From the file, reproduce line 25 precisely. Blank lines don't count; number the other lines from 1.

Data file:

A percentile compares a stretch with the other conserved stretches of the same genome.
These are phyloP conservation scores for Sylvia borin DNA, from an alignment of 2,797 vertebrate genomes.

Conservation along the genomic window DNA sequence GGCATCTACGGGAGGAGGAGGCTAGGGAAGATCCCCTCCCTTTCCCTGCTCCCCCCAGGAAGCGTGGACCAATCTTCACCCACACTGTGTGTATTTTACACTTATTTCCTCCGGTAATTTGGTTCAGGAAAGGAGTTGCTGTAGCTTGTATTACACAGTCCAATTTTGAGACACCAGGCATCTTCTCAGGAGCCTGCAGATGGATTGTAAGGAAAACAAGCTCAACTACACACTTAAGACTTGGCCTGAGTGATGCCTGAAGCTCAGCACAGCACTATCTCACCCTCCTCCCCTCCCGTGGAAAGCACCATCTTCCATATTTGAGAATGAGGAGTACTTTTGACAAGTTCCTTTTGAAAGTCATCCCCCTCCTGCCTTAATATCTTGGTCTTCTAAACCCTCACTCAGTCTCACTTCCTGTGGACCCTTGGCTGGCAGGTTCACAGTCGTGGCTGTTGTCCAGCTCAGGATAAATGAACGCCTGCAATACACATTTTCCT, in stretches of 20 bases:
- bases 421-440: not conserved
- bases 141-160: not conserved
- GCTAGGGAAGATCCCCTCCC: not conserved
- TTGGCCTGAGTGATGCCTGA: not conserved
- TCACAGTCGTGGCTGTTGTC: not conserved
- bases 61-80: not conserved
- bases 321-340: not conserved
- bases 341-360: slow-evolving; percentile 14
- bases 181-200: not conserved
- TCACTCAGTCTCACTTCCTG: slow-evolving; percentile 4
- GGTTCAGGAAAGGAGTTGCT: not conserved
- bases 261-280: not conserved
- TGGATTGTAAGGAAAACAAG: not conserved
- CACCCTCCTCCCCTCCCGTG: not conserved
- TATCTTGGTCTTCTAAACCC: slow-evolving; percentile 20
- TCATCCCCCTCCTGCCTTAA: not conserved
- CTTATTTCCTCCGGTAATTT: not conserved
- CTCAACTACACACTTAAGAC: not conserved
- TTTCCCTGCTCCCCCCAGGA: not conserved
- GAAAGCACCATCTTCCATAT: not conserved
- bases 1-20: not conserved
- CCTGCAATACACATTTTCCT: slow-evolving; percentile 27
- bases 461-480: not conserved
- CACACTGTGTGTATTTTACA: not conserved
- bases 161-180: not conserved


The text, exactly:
- CCTGCAATACACATTTTCCT: slow-evolving; percentile 27